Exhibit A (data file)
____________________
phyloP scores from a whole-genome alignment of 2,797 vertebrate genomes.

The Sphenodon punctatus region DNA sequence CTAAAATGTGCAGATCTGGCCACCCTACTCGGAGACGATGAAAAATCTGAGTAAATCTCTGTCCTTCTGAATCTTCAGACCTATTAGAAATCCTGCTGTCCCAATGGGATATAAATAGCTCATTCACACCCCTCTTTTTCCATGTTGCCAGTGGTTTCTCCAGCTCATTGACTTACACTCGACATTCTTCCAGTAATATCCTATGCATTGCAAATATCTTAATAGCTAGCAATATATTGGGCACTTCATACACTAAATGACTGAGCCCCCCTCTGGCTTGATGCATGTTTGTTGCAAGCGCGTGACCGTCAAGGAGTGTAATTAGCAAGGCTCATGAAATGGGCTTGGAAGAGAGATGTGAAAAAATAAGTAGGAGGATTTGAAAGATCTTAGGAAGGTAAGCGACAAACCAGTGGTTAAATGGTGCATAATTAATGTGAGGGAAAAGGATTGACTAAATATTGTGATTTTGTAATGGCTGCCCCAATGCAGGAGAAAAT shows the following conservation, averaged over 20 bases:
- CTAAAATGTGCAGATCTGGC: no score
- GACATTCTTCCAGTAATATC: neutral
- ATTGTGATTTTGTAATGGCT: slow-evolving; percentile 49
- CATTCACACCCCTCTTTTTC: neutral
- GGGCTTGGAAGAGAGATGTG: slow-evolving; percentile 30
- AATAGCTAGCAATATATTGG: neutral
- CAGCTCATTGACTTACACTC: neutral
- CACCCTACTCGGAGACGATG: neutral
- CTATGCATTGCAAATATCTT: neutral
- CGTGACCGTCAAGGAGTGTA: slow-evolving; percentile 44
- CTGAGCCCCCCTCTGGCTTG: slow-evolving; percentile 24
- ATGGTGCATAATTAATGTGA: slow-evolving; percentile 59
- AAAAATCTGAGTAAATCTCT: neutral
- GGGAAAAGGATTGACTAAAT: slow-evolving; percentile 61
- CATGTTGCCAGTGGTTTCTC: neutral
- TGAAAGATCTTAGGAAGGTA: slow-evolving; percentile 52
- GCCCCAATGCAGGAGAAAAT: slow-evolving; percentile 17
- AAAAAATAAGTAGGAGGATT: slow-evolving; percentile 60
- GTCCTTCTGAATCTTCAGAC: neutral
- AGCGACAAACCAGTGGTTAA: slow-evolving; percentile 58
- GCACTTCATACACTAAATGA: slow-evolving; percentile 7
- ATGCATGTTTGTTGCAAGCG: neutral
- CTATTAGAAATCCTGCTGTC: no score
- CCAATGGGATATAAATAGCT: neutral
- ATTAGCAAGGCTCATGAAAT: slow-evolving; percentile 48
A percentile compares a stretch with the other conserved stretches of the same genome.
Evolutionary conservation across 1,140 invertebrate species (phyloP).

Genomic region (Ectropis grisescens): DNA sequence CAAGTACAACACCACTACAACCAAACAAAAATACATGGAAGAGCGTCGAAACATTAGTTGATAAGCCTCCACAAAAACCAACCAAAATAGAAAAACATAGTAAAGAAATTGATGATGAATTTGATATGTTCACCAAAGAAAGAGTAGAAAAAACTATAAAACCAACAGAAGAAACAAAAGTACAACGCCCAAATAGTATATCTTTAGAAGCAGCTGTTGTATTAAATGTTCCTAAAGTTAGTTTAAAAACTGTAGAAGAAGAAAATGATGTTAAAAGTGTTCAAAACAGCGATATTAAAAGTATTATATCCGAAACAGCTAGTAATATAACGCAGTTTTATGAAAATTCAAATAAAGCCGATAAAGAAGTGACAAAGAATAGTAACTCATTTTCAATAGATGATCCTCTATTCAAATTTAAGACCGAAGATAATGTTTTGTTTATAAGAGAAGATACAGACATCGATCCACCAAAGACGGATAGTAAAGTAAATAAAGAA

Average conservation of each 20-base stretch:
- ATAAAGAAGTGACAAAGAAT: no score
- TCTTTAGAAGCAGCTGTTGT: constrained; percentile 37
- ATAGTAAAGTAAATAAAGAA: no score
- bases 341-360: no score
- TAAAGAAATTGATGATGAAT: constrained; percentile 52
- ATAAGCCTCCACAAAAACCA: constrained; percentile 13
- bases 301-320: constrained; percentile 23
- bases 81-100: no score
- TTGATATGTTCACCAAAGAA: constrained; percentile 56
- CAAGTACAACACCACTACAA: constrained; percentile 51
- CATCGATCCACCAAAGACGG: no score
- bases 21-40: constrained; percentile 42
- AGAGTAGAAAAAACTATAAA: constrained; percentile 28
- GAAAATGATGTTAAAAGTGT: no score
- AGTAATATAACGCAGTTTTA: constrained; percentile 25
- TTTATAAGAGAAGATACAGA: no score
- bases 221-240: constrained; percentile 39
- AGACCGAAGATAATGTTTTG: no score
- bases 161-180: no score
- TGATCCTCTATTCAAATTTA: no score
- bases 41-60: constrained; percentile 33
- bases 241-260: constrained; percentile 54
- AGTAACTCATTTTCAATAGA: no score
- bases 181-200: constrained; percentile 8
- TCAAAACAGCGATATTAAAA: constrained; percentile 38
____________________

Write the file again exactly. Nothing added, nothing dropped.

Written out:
phyloP scores from a whole-genome alignment of 2,797 vertebrate genomes.

The Sphenodon punctatus region DNA sequence CTAAAATGTGCAGATCTGGCCACCCTACTCGGAGACGATGAAAAATCTGAGTAAATCTCTGTCCTTCTGAATCTTCAGACCTATTAGAAATCCTGCTGTCCCAATGGGATATAAATAGCTCATTCACACCCCTCTTTTTCCATGTTGCCAGTGGTTTCTCCAGCTCATTGACTTACACTCGACATTCTTCCAGTAATATCCTATGCATTGCAAATATCTTAATAGCTAGCAATATATTGGGCACTTCATACACTAAATGACTGAGCCCCCCTCTGGCTTGATGCATGTTTGTTGCAAGCGCGTGACCGTCAAGGAGTGTAATTAGCAAGGCTCATGAAATGGGCTTGGAAGAGAGATGTGAAAAAATAAGTAGGAGGATTTGAAAGATCTTAGGAAGGTAAGCGACAAACCAGTGGTTAAATGGTGCATAATTAATGTGAGGGAAAAGGATTGACTAAATATTGTGATTTTGTAATGGCTGCCCCAATGCAGGAGAAAAT shows the following conservation, averaged over 20 bases:
- CTAAAATGTGCAGATCTGGC: no score
- GACATTCTTCCAGTAATATC: neutral
- ATTGTGATTTTGTAATGGCT: slow-evolving; percentile 49
- CATTCACACCCCTCTTTTTC: neutral
- GGGCTTGGAAGAGAGATGTG: slow-evolving; percentile 30
- AATAGCTAGCAATATATTGG: neutral
- CAGCTCATTGACTTACACTC: neutral
- CACCCTACTCGGAGACGATG: neutral
- CTATGCATTGCAAATATCTT: neutral
- CGTGACCGTCAAGGAGTGTA: slow-evolving; percentile 44
- CTGAGCCCCCCTCTGGCTTG: slow-evolving; percentile 24
- ATGGTGCATAATTAATGTGA: slow-evolving; percentile 59
- AAAAATCTGAGTAAATCTCT: neutral
- GGGAAAAGGATTGACTAAAT: slow-evolving; percentile 61
- CATGTTGCCAGTGGTTTCTC: neutral
- TGAAAGATCTTAGGAAGGTA: slow-evolving; percentile 52
- GCCCCAATGCAGGAGAAAAT: slow-evolving; percentile 17
- AAAAAATAAGTAGGAGGATT: slow-evolving; percentile 60
- GTCCTTCTGAATCTTCAGAC: neutral
- AGCGACAAACCAGTGGTTAA: slow-evolving; percentile 58
- GCACTTCATACACTAAATGA: slow-evolving; percentile 7
- ATGCATGTTTGTTGCAAGCG: neutral
- CTATTAGAAATCCTGCTGTC: no score
- CCAATGGGATATAAATAGCT: neutral
- ATTAGCAAGGCTCATGAAAT: slow-evolving; percentile 48
A percentile compares a stretch with the other conserved stretches of the same genome.
Evolutionary conservation across 1,140 invertebrate species (phyloP).

Genomic region (Ectropis grisescens): DNA sequence CAAGTACAACACCACTACAACCAAACAAAAATACATGGAAGAGCGTCGAAACATTAGTTGATAAGCCTCCACAAAAACCAACCAAAATAGAAAAACATAGTAAAGAAATTGATGATGAATTTGATATGTTCACCAAAGAAAGAGTAGAAAAAACTATAAAACCAACAGAAGAAACAAAAGTACAACGCCCAAATAGTATATCTTTAGAAGCAGCTGTTGTATTAAATGTTCCTAAAGTTAGTTTAAAAACTGTAGAAGAAGAAAATGATGTTAAAAGTGTTCAAAACAGCGATATTAAAAGTATTATATCCGAAACAGCTAGTAATATAACGCAGTTTTATGAAAATTCAAATAAAGCCGATAAAGAAGTGACAAAGAATAGTAACTCATTTTCAATAGATGATCCTCTATTCAAATTTAAGACCGAAGATAATGTTTTGTTTATAAGAGAAGATACAGACATCGATCCACCAAAGACGGATAGTAAAGTAAATAAAGAA

Average conservation of each 20-base stretch:
- ATAAAGAAGTGACAAAGAAT: no score
- TCTTTAGAAGCAGCTGTTGT: constrained; percentile 37
- ATAGTAAAGTAAATAAAGAA: no score
- bases 341-360: no score
- TAAAGAAATTGATGATGAAT: constrained; percentile 52
- ATAAGCCTCCACAAAAACCA: constrained; percentile 13
- bases 301-320: constrained; percentile 23
- bases 81-100: no score
- TTGATATGTTCACCAAAGAA: constrained; percentile 56
- CAAGTACAACACCACTACAA: constrained; percentile 51
- CATCGATCCACCAAAGACGG: no score
- bases 21-40: constrained; percentile 42
- AGAGTAGAAAAAACTATAAA: constrained; percentile 28
- GAAAATGATGTTAAAAGTGT: no score
- AGTAATATAACGCAGTTTTA: constrained; percentile 25
- TTTATAAGAGAAGATACAGA: no score
- bases 221-240: constrained; percentile 39
- AGACCGAAGATAATGTTTTG: no score
- bases 161-180: no score
- TGATCCTCTATTCAAATTTA: no score
- bases 41-60: constrained; percentile 33
- bases 241-260: constrained; percentile 54
- AGTAACTCATTTTCAATAGA: no score
- bases 181-200: constrained; percentile 8
- TCAAAACAGCGATATTAAAA: constrained; percentile 38